What can we get out of this for Christmas?

Most of us can look back at stupid decisions we’ve made in our lives. Note that God took no doubt a wicked act, what happened between David and Bathsheba, and stil used it in his plan of redemption. We know that God redeems us as sinners, but we do not realize often times that He also redeems our actions. Anything that we do, He will use towards His good. We should not see this as a license to sin, but we should not on the other hand view our sins as the end of everything. We can never ruin God’s plans by them and He has already taken them into account and will use them for good.

And let’s keep in mind that that good was once the birth of the Messiah.

In Christ,
Nick Peters

The Truth on Ruth

December 2, 2012

The third woman in the genealogy of Jesus? Let’s talk about her on Deeper Waters.

We’re looking at the Christmas story this month on Deeper Waters and right now we’re going through Matthew’s genealogy and looking at notable mentions in it. I’ve said that women seem to have a tendency to pop up in the genealogies, which is highly unusual for a genealogy of the time. The first and second one have both involved morally questionable situations, but when we get to this third one, she is definitely as pure as the driven snow.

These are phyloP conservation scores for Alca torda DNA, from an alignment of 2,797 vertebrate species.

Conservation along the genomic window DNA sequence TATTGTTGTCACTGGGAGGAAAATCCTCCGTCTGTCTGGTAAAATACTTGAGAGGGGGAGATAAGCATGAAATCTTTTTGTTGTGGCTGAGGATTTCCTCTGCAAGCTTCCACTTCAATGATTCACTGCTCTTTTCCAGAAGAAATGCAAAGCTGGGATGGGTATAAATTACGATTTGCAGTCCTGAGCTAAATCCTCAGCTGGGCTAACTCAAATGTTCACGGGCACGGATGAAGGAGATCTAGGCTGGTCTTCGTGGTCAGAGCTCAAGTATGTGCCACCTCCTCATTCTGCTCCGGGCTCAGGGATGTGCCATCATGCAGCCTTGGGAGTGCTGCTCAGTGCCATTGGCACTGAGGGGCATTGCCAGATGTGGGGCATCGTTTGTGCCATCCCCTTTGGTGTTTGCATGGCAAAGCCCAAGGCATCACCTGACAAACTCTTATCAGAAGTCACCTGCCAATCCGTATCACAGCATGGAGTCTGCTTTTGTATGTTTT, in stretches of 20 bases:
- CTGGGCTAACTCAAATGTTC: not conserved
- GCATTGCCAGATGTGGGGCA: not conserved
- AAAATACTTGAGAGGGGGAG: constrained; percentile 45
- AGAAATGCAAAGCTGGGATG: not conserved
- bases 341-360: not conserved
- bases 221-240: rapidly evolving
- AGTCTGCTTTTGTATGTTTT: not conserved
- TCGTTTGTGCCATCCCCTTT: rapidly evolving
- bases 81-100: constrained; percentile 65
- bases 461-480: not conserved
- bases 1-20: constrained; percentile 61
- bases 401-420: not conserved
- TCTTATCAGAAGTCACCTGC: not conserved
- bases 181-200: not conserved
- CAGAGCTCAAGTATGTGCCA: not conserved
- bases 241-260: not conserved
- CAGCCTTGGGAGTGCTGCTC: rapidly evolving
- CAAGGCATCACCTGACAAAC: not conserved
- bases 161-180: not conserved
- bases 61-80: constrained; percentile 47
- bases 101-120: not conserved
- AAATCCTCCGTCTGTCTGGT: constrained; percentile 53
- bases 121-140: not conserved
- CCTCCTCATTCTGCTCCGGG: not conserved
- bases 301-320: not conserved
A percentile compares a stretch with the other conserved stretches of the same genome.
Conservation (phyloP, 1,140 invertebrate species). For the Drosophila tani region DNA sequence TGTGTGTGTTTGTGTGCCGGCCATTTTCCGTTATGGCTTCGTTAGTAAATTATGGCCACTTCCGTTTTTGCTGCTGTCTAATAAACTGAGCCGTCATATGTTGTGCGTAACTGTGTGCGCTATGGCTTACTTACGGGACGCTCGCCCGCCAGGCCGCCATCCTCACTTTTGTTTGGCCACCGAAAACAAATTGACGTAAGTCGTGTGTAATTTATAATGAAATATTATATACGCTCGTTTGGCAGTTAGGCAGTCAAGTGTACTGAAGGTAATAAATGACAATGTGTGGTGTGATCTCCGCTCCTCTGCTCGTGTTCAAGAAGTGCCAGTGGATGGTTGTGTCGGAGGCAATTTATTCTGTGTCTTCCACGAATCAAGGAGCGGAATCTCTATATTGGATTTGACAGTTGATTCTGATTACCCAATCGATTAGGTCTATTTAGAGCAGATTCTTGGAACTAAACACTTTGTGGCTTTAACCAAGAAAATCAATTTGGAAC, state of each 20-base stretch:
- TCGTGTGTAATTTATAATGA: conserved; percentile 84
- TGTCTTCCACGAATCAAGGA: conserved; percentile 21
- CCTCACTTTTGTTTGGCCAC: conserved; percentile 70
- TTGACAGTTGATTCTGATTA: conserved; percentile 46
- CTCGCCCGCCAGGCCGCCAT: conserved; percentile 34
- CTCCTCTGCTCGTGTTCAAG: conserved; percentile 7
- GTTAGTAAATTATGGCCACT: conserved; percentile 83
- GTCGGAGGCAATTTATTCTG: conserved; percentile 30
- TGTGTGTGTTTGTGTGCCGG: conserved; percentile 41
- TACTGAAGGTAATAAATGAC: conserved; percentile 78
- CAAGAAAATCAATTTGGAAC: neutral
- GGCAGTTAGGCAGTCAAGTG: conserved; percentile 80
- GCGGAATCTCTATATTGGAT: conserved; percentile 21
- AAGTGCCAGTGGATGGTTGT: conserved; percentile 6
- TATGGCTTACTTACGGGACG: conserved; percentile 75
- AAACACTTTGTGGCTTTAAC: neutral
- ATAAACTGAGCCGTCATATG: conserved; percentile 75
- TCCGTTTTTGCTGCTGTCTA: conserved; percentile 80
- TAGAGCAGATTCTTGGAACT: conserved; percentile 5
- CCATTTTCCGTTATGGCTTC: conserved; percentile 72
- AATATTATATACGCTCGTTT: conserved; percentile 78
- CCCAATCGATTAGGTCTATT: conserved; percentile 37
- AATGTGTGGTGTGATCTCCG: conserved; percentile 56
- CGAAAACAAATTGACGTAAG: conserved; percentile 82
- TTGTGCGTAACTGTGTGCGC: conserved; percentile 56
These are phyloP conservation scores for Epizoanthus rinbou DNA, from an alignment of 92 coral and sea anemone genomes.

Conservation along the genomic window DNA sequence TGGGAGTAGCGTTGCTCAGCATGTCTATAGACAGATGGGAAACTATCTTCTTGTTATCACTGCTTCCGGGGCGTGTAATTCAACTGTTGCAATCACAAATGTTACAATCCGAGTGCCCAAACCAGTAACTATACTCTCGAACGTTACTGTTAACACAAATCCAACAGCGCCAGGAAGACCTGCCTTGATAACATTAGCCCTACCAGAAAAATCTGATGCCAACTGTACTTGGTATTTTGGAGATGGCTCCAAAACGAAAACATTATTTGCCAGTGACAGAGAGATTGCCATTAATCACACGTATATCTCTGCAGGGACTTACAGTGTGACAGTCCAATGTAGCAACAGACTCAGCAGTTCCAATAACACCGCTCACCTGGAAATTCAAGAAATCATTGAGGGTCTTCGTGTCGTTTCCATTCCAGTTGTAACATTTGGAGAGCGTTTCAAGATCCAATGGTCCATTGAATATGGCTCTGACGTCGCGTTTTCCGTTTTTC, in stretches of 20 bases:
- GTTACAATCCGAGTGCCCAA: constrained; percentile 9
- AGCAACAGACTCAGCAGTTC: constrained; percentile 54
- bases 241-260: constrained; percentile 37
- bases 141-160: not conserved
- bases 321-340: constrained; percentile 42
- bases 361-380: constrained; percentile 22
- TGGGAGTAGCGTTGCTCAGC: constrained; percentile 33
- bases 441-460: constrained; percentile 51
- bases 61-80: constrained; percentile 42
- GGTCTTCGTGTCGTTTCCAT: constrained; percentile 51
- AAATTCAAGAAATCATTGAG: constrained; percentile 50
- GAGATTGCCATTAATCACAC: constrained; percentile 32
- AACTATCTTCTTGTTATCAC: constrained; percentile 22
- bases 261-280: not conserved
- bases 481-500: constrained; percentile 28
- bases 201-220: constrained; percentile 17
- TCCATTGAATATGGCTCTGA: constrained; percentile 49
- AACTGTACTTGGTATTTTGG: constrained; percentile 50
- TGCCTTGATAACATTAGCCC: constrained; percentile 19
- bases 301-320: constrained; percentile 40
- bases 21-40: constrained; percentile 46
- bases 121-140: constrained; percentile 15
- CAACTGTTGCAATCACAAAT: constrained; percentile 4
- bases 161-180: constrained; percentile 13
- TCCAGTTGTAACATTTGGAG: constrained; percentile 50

One of my favorite ministries is the Ruth Institute, which is an excellent pro-marriage ministry, and a great place to go to if one wants to know why we should oppose redefining marriage. In talking with the founder of this group, I found that it was named the Ruth Institute because of the character of Ruth in the Bible. Ruth is one of those books not quoted in the Old Testament, but one that is extremely important. How come?

The story starts with a family that leaves Bethlehem and goes into Moabite territory due to a famine. While there, the sons marry two Moabite women. Shortly after that, all the men die. Naomi, the mother, hears that the famine has ended and starts heading back. Her two daughters-in-law come with her and she tells them to go back. One of them agrees but the other says:

“Don’t urge me to leave you or to turn back from you. Where you go I will go, and where you stay I will stay. Your people will be my people and your God my God. Where you die I will die, and there I will be buried. May the Lord deal with me, be it ever so severely, if even death separates you and me.”

This is one determined woman and this is not a simple platitude. With this, she was abandoning her Moabite heritage and saying she wanted to be a part of the people of Israel. That also meant abandoning the religion and living in the service of the God of Israel. We may see this as a small change today as many people change their religions all the time, but in that day and age, your entire identity was being changed. This is no small gesture on Ruth’s part and we should not see it as such.